December 17, 2018
A year ago, I wrote a column about how to have the conservation conversation, looking at how decisions about implementing conservation practices are complicated when it comes to absentee landowners. My advice was to get together with the landowner or manager to discuss where you stand on dealing with conservation issues and have conservation memorialized in the operator agreement. I pointed out that management practices and engineering practices are regarded differently when it comes to program incentives, including who typically bears the cost. In a competitive land market, there could be risk in just bringing up the subject, but from a conservation point of view, I think it’s a risk that needs to be taken.
I formed those opinions from my own years of working with farmers, but it’s good when research backs up your observations — like this new research from Purdue University. It shows there is indeed a lower probability of conservation practice adoption on land owned by non-operating landowners (NOLs).
What affects those decisions? According to the research, primary factors include conservation’s long-term efforts, when long-term lease agreements aren’t viewed as the best choice if your land is being used primarily as an investment.
Another major factor identified is also something we’ve observed for a long time: NOLs are a diverse group. They could be everything from a relative who was in the business of farming but is now retired to a corporation — and everything in between. They are just as diverse when it comes to how involved they are in making land use decisions. Some NOLs are completely hands-off, and some even have the final say in land use decisions, and again — everything in between. One consistency in the decision-making spectrum is the operator usually has some role for input.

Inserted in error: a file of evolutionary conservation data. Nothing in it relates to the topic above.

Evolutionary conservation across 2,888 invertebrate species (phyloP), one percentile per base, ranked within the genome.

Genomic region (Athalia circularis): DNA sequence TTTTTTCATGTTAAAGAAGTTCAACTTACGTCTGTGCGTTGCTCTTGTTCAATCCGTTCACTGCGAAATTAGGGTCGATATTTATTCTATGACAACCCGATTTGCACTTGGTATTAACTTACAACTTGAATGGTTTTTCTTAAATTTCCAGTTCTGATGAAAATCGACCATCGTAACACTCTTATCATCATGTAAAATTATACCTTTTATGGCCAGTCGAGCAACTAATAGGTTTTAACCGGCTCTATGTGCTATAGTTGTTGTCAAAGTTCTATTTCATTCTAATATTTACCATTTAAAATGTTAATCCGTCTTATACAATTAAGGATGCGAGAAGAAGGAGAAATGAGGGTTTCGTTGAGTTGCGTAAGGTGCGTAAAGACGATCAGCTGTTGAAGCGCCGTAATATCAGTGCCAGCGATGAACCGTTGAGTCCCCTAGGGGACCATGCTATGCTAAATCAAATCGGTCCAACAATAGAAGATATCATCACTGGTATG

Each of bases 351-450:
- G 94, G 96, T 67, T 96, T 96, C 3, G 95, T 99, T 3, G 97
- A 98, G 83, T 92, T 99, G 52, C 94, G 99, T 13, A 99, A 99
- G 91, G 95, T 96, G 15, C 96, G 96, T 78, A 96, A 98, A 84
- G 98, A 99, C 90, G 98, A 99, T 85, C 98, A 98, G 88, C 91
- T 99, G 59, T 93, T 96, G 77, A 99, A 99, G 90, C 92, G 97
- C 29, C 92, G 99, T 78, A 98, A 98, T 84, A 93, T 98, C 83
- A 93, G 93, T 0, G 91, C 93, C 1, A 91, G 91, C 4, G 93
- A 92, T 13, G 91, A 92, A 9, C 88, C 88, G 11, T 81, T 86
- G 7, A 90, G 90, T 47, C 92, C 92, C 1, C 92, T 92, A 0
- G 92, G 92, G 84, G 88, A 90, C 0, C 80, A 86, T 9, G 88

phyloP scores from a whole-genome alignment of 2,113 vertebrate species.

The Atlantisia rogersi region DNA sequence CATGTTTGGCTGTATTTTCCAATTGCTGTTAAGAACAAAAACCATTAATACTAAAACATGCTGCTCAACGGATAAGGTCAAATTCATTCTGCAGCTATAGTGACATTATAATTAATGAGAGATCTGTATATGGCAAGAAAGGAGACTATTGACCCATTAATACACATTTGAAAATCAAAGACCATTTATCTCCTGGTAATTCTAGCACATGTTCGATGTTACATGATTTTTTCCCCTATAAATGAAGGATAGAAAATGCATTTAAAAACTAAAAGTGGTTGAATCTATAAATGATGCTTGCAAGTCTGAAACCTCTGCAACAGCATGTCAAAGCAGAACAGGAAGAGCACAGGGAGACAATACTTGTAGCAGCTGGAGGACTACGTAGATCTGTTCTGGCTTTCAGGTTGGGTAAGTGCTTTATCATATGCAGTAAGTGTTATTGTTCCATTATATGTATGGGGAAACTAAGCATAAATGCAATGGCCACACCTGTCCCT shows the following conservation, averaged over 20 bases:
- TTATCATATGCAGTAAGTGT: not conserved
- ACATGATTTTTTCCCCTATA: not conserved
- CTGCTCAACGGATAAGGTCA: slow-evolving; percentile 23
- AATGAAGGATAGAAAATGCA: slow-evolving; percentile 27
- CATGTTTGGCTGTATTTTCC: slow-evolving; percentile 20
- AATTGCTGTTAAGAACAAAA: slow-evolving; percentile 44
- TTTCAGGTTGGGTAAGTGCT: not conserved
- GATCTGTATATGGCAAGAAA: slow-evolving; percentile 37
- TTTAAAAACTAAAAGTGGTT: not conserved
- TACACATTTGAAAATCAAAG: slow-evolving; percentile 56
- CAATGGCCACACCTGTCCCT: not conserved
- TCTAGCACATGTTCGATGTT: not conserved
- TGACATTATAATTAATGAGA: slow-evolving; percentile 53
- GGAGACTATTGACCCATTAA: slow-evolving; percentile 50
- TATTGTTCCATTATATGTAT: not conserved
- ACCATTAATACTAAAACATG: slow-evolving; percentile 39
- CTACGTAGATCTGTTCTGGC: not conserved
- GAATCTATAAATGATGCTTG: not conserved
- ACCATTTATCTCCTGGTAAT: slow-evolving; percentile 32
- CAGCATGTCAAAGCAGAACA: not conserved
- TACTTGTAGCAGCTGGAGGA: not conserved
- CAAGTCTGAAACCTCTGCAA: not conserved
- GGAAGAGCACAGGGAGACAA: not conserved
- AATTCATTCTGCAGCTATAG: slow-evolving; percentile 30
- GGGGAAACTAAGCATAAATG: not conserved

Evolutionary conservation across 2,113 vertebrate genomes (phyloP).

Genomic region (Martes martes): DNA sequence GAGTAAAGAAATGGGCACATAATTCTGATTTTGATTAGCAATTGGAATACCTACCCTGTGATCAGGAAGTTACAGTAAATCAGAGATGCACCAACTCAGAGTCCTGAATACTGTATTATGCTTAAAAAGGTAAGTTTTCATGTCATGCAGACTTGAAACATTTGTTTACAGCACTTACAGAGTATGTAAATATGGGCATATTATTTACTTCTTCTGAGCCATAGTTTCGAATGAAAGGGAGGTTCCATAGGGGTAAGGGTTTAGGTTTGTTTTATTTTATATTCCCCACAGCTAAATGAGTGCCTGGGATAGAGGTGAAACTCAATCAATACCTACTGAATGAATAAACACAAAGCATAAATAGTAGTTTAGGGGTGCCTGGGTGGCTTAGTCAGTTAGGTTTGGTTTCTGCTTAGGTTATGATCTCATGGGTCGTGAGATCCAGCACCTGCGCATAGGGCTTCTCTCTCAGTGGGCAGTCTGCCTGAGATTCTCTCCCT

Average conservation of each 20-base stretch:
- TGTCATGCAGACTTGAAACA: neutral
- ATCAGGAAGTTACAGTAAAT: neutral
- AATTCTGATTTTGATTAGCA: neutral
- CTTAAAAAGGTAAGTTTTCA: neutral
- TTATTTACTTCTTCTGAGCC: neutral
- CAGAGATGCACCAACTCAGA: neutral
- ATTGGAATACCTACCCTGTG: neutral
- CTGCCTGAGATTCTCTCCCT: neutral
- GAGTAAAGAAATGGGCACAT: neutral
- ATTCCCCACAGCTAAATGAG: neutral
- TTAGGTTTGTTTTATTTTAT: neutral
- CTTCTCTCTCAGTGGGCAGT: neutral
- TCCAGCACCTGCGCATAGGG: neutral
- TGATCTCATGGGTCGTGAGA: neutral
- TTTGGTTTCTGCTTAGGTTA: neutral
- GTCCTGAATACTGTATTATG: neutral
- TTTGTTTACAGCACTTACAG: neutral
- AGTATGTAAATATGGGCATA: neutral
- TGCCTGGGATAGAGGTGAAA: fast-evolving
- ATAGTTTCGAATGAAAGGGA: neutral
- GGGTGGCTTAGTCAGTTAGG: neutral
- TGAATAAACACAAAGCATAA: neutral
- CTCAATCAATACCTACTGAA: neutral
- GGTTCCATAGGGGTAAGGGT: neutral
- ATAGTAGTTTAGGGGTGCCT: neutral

Making the decision
As conservationists, we try to educate decision-makers about the importance of conservation and the value it adds to the land. We try to appeal to a land care ethic and promote financial incentives to reduce risks involved with implementing conservation practices. It is important for us to understand the challenges the operator has in dealing with NOLs and to know what role they might play in the decision-making.
Having these barriers to conservation implementation identified with bona-fide research is a good step in overcoming them. Overcoming this barrier starts by having a farm operator with a commitment to conservation. The Natural Resources Conservation Service can help a conservation-minded operator by going through the planning process. Planning includes an assessment of the condition of the land and recommendations for conservation practice alternatives. A conservation assessment like this can take the pressure off the operator because it comes from an unbiased third party. The process is voluntary, confidential, flexible and nonbinding. It focuses on needs of the land and lets decision-makers determine what to do from there.
Although it may be a bit more of a challenge, I think NRCS could improve our outreach to NOLs. It will take extra time and effort, and we’ll need help from our diverse partners, but it should fit right in with USDA’s renewed emphasis on customer service. Whether it be through direct mailings, articles in non-farm publications, or direct food consumer networks, I think we can bring a message of conservation to those landowners who influence the use of land for food and fiber, and that, in turn, could ease the burden of the conservation conversation for the operator.
Dozier is the Illinois state conservationist. Direct comments or questions to [email protected].
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